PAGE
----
Grief support training
Silence and scarcity of services also add to the hardship for people newly bereaved by suicide and grappling with the complicated feelings and questions that go along with this “grief like no other.” To that end, rural outreach through the WWF grant will include training and support for individuals who are ready to share their own experience and growth by serving as Forefront Cares peer telephone supporters.
Guellermo DeHollander, who lives outside Ellensburg in Kittitas County, speaks gratefully about the difference peer phone support has made for him. When his 18-year-old son died by suicide, the grieving father’s rural community rallied around, but he still needed help with his pain and questions. His small loss survivors’ support group dissolved after six sessions, but he found a deep and relevant connection with a Forefront Cares peer phone supporter who also had lost a son to suicide. “We were very close in experience. It meant a lot to be able to talk with him,” DeHollander says.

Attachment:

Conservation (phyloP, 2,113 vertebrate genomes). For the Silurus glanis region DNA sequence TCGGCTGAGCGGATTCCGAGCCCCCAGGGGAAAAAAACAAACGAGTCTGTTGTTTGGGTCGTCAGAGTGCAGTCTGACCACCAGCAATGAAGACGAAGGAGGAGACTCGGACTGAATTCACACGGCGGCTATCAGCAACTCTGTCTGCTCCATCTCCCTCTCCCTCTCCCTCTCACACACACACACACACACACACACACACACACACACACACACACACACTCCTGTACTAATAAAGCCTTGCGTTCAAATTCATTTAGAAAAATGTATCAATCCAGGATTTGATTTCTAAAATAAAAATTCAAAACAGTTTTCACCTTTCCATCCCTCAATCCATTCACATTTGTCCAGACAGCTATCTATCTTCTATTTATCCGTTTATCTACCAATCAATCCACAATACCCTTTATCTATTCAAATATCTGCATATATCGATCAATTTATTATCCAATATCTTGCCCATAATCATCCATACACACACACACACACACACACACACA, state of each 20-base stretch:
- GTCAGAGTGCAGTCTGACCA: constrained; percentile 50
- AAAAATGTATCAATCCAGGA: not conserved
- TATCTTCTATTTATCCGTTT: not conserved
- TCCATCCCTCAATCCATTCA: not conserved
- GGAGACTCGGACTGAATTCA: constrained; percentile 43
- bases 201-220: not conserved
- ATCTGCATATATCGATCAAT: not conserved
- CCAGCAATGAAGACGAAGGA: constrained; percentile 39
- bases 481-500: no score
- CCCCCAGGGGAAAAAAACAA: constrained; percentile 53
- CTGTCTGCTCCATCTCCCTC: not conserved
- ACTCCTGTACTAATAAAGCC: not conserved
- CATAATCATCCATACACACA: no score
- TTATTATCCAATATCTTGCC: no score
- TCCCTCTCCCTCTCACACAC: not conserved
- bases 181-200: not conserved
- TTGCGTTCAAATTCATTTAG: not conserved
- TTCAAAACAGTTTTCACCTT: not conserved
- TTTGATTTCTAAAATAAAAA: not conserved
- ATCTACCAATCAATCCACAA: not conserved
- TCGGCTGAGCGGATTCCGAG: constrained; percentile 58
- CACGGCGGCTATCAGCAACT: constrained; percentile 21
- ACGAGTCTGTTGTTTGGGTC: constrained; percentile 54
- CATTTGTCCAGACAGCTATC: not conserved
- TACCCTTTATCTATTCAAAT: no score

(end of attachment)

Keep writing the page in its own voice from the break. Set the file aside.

“Suicide is often about isolation.” Taylor says. “Rural communities know that feeling, but they also know how to pull together in times of need. Our job at Forefront is to help provide training that complements and builds on local knowledge and which also facilitates opportunities for individuals to rally together, support one another, improve information sharing and advocate for change.”